I feel the same way about my blog. I was so thrilled to find out that actual writers, real life GOOD writers occasionally read my posts.

  • Kelli Marks

    If only I could finish one! I swear this one will be the one where I finally get to write ‘the end.’ But until then, I’m one of the people lurking around your blog. Sometimes I comment, sometimes I don’t, but I always enjoy what I read. I think of the 90+ blogs I follow (yes, really) that you are only one of three male bloggers.

    • Anonymous

      I will believe it when I read it (which I expect to get an advanced copy of).

      Are you trying to call me gay?

      • Kelli Marks

        Book is 50% written. Just did first round of edits.
        Gay? No. Just pointing out there seem to be few male bloggers. (Or maybe just that I like to read.)

        • Anonymous

          Can’t wait to read it.

          Just kidding with you. I can’t say that I read many male bloggers either.

  • preachergirlbarb

    Growing up, I wanted to be a writer. I used to write stories on my parents’ old computer, and even on paper in church during the sermon. 😉 Good times.

  • Jonathan Barket

    I wanted to be a writer when I was growing up too. There have been a couple of times when I was really fed up with programming and considered trying to make a transition. I’ve got more credits in Rhetoric and Writing than in Computer Science, haha.

    It really fascinates me how digital distribution has removed the barriers that traditionally keep people from being published.

  • johnhornor

    Hey, thanks for the shout out, Greg, I really appreciate it.

    Got the news last week from my agent the my second novel was bought by Simon & Schuster. Big news in the Jacobs household. It’s called THIS DARK EARTH and will be released in 2012.

    And it’s HORNOR. Like horror, but strike the second R and replace with an N.

    Thanks again! You excited about the bambino? If you guys are gonna write a book, you better get it done now!

    • Anonymous

      That is awesome news John, not to mention a much larger publisher. Keep this up and you will have to quit your day job so you will have time for world book tours. (sorry about the typo, fingers think faster than the brain sometimes)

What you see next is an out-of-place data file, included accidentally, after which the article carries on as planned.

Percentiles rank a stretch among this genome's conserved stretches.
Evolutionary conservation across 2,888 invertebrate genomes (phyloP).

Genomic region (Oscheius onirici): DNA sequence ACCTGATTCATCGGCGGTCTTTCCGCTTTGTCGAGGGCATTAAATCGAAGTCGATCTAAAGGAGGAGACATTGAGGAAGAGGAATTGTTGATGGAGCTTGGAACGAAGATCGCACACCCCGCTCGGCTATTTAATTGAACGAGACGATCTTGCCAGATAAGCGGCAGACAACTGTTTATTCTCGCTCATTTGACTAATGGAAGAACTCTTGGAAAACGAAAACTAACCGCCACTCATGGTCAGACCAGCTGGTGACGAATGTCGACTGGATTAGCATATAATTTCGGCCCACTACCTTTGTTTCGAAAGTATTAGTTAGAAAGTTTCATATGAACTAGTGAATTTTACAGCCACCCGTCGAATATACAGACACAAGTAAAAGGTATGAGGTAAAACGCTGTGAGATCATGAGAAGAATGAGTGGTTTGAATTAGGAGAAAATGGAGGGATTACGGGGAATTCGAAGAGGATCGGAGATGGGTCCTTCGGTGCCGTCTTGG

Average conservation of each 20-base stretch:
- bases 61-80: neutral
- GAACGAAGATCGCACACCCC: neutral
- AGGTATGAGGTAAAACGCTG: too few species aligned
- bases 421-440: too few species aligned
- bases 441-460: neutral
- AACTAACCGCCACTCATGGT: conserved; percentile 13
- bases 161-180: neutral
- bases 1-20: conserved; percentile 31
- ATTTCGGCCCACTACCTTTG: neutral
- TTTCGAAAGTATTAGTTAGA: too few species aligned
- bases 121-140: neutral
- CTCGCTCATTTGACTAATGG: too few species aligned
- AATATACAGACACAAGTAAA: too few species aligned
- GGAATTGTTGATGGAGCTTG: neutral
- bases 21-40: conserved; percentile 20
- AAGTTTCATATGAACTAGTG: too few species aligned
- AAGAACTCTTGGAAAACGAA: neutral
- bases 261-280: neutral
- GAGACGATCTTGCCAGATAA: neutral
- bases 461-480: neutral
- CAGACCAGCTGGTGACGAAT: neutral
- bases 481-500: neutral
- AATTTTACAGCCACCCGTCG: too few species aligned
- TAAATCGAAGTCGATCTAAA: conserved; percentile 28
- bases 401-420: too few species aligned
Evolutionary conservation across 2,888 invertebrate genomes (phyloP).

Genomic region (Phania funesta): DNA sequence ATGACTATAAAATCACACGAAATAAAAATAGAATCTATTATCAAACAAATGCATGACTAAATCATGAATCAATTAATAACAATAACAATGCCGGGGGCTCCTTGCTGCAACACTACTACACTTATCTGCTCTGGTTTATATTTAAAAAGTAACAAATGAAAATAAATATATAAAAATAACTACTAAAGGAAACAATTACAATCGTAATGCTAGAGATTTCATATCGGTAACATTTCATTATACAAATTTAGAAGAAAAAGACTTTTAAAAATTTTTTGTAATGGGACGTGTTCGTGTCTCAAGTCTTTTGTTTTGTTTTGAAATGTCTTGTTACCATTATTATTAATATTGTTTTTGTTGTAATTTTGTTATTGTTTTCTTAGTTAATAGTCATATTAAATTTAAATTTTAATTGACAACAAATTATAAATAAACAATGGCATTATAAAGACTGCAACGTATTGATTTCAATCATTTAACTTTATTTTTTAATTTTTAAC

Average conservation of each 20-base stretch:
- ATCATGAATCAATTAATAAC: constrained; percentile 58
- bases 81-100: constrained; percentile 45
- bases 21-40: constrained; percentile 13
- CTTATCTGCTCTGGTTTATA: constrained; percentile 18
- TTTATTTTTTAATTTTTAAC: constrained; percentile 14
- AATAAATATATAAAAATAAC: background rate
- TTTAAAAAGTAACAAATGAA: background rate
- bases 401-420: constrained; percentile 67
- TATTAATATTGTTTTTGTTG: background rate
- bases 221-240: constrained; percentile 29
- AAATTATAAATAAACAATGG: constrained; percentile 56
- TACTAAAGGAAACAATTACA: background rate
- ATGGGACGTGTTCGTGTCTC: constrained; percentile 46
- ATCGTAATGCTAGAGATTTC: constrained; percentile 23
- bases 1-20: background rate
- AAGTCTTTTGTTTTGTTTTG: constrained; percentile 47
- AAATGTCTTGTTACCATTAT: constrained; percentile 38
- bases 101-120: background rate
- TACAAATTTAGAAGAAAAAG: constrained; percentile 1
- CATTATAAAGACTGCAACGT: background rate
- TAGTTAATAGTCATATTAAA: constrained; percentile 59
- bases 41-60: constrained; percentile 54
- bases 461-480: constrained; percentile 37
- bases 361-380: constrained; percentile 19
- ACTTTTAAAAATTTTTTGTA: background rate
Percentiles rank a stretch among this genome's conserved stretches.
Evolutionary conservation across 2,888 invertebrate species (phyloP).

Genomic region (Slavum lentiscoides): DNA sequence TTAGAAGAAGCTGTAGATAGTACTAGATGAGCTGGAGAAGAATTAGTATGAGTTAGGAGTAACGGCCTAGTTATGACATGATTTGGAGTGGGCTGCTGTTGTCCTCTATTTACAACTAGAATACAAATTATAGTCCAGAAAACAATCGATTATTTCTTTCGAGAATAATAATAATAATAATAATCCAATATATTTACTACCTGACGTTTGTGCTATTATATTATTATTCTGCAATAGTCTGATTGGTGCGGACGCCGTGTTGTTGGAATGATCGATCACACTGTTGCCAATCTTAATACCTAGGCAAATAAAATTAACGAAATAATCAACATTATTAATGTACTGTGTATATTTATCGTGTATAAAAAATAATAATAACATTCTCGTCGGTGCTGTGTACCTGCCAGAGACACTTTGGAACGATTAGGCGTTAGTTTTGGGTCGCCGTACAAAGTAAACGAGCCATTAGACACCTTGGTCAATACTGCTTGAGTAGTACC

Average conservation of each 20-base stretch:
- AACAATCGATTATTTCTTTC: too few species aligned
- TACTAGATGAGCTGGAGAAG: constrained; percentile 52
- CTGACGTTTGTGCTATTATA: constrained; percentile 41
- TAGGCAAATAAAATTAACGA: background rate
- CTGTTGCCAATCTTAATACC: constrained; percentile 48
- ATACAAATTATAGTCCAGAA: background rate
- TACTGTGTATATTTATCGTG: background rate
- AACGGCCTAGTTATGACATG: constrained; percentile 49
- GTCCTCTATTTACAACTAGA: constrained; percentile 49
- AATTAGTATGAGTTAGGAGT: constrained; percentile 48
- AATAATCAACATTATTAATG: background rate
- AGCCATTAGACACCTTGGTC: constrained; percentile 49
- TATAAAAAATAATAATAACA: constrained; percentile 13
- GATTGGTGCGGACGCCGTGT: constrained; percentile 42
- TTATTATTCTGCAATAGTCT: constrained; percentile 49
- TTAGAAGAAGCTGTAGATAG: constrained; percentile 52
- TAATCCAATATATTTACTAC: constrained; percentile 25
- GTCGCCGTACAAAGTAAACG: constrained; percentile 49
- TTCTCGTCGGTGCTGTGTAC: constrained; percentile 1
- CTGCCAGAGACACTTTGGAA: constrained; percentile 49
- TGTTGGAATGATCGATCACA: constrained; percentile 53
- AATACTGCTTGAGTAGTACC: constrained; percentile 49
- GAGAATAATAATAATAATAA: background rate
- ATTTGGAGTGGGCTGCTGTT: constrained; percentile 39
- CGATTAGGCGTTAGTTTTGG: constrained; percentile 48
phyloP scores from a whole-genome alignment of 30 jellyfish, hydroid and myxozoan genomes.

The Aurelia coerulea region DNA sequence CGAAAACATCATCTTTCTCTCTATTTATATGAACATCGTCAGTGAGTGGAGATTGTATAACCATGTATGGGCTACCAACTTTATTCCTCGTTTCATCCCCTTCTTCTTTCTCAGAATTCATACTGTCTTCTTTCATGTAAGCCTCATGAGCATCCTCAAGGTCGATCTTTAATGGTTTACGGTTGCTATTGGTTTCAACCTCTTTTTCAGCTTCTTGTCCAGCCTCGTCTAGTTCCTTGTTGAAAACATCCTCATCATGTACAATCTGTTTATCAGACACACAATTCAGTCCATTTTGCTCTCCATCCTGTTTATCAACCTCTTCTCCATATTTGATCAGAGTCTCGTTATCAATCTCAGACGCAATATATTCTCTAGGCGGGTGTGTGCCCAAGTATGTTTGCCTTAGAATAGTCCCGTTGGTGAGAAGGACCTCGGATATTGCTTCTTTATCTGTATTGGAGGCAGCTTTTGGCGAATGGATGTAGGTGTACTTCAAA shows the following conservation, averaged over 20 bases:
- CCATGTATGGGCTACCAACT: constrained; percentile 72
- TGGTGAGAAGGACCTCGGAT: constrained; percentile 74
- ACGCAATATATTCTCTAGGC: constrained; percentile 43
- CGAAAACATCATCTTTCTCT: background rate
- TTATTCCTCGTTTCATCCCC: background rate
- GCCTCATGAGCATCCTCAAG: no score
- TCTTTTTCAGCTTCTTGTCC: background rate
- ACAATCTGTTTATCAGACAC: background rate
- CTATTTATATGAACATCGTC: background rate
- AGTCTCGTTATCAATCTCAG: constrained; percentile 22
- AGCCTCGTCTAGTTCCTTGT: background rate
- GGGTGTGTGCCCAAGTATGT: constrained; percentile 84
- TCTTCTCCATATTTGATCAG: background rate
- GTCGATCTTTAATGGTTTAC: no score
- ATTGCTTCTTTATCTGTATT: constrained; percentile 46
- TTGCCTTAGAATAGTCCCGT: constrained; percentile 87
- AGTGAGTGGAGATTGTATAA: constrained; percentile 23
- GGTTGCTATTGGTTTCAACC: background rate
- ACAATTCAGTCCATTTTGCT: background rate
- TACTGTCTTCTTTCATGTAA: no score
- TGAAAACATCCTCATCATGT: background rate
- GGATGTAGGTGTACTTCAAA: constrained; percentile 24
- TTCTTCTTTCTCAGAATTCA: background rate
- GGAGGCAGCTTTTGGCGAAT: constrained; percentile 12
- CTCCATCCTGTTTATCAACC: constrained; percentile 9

It is sort of a mixed emotion right now. So many things are coming to an end in my life while others are beginning. Exited to see what this new life has in store, but a little nervous at the same time.

      I’ve actually thought about writing one. I’ve developed my writing skills quite a bit in grad school. I’ve learned the importance of connections in writing and tying things together. Instead of just writing at the beginning I do phases of outlines which helps me see the bigger picture of what I am writing. I have been in the groove of turning out 15-20 pages a month of grad work after revisions. Once I finish my thesis I might see if I can just keep the pattern going and produce something now that it is over.

      • johnhornor

        Do it. At a certain point – where I was when I worked at Aristotle – I realized I’d been telling myself I was going to write a novel since I was 10 and had never done it. And that company was so creatively stifling, I was compelled to come home at night and write, just so I could release my pent up creative energy. So I entered the National Novel Writing Month and completed my first novel, though it took longer than just that November to reach an ending. And then another year until the book was suitable for publication.

        Anyway, you’re a smart, talented guy, Greg. I have no doubts you could write a novel. It’s just a matter of sitting down and doing it. And soon, you’re going to be very, very busy. But you won’t ALWAYS be busy. The big deal is figuring out the story YOU want to tell. If there’s anything I could say about what you should write is this: write the book you truly would like to read. If you love literary fiction and that’s all you read, then write that. Or if you read thrillers and mysteries and those are your favorite books but you think you should write literary – don’t do it. Never write to market. Always write to please yourself (but don’t forget someday you’ll want an audience).

        Anywho, I’ve made a study of novel writing these past three or four years and those are some of the realizations I’ve come to. They are, however, only true for me. The interwebs are full of writing advice – you have to figure out what’s good for you.

        The only truth in writing is that you’re not a novelist until you complete your first manuscript. That’s a big step. Gotta have that manuscript. That’s the deal.